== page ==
Heroes of the Faith (pt 3)

As I mentioned in my last post this discussion is all about (biblical) balance. It is possible to idolize gifted teachers in a way that would shame the Giver of all good gifts. We must be very careful not to worship our heroes. At the same time, it is entirely appropriate to “honor” faithful servants of the Lord. I will argue in this essay that it also fitting to “imitate” faithful Christian leaders.

We looked at 1 Corinthians 3:5-17 in my previous post. Don Carson summarized this section as follows:
“1. Christian leaders are only servants of Christ and are not to be accorded allegiance reserved for God alone.
2. God cares about his church, and he hold its leaders accountable for how they build it.”

The apostle Paul was not interested in dividing the Church. He gave his very life trying to unite the Church under the banner of Jesus Christ her Head. He did not want a bunch of Paul-groupies causing disunity in the Church. This is one of the reasons why he wrote 1 Corinthians 3:5-17. Yet in this same epistle the apostle Paul called the Corinthians to “imitate” him as he followed Christ (1 Cor 11:1). Paul understood that he was a leader. Pastors are examples and role-models whether they want to be or not. Their can be no Charles Barkley pastors in the ministry (“I’m not a role-model, parents should be role-models”). Paul actually encouraged his readers to imitate his life on numerous occasions (1 Cor 4:16; 1 Thess. 1:6). One pastor puts it this way, “Spiritual leaders must set an example of Christlikeness for all to follow.”

Hebrews 13:17 is pretty straightforward. In this passage of Scripture the author of Hebrews writes, “Remember those who led you, who spoke the word of God to you; and considering the result of their conduct, imitate their faith.” The Greek work for “imitate” is mimeomai from mimos. Here we are told “to mimic” the lives of our own church leaders (those who are worthy of imitation of course).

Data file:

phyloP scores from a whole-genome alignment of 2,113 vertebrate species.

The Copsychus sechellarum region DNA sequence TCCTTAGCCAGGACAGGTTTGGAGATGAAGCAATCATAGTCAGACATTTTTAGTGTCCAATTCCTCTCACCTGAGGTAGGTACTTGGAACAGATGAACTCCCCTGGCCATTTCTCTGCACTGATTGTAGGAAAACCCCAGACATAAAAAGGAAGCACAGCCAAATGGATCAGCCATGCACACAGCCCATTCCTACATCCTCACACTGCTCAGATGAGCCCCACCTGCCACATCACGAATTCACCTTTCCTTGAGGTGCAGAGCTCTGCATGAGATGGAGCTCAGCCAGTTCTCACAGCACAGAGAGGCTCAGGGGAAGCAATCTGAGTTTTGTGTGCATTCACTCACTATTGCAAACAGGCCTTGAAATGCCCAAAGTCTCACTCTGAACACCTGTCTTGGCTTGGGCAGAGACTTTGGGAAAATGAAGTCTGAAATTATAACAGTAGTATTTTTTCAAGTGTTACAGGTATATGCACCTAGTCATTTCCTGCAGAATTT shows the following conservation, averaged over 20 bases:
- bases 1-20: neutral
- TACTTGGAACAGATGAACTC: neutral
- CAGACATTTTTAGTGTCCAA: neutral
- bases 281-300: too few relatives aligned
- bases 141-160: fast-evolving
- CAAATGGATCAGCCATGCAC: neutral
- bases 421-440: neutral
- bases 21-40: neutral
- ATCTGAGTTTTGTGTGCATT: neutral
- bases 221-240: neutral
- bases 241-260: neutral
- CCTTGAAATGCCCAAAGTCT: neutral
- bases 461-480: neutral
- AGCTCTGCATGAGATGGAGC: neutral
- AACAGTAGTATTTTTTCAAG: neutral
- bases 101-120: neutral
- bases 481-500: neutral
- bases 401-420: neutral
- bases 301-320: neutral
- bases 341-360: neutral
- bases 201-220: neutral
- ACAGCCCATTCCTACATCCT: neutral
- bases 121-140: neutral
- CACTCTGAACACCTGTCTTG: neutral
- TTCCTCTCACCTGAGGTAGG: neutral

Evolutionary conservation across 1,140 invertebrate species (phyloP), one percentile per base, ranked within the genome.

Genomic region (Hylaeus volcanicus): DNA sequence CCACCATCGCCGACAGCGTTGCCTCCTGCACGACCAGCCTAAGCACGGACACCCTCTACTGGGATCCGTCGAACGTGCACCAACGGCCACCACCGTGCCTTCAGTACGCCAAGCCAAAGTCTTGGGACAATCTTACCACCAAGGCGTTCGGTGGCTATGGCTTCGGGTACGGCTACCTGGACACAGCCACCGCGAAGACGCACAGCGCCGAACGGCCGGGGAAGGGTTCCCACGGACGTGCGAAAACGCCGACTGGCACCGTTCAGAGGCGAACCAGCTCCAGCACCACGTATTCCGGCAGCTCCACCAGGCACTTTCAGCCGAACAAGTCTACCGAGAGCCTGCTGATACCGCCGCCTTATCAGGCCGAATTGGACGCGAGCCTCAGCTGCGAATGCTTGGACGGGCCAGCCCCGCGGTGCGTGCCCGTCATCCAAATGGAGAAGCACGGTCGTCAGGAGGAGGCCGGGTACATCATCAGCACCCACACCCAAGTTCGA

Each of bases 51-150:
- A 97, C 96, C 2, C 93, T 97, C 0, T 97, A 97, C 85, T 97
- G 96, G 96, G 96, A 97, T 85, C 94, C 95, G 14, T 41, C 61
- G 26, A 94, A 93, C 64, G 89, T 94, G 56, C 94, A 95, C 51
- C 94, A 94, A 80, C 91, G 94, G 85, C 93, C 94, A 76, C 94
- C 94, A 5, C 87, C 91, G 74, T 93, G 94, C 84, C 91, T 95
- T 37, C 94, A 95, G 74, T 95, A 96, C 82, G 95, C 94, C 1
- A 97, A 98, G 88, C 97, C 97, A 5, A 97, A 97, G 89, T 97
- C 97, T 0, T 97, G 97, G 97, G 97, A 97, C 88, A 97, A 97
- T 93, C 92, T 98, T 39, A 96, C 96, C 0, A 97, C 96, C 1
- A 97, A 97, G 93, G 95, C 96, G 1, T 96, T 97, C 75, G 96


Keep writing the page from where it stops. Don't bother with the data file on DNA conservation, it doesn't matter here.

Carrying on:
Of course in chapter 11 the author of Hebrews gave a number of illustrations of men and women who lived tremendous lives of faith. These godly heroes from the past should provide inspiration for all Christians (in the present). Hebrews 12:1-2 says, “Therefore, since we have so great a cloud of witnesses surrounding us, let us also lay aside every encumbrance, and the sin which so easily entangles us, and let us run with endurance the race that is set before us, 2 fixing our eyes on Jesus, the author and perfecter of faith, who for the joy set before Him endured the cross, despising the shame, and has sat down at the right hand of the throne of God.”

When I think of the Christian heroes I have (Spurgeon, Calvin, Whitefield, MacArthur, Begg, etc) I view them in these categories. Their faithfulness to God encourages me to live with the same type of consistency. Their commitment to the Word in the midst of great opposition is something I hope to imitate and mimic. Their love and passion for Christ is something that I desire as well.

Christian heroes (past and present) can help point us to Christ and motivate us all to live more faithful lives.


One response to this post.

  1. Thanks, Caleb.

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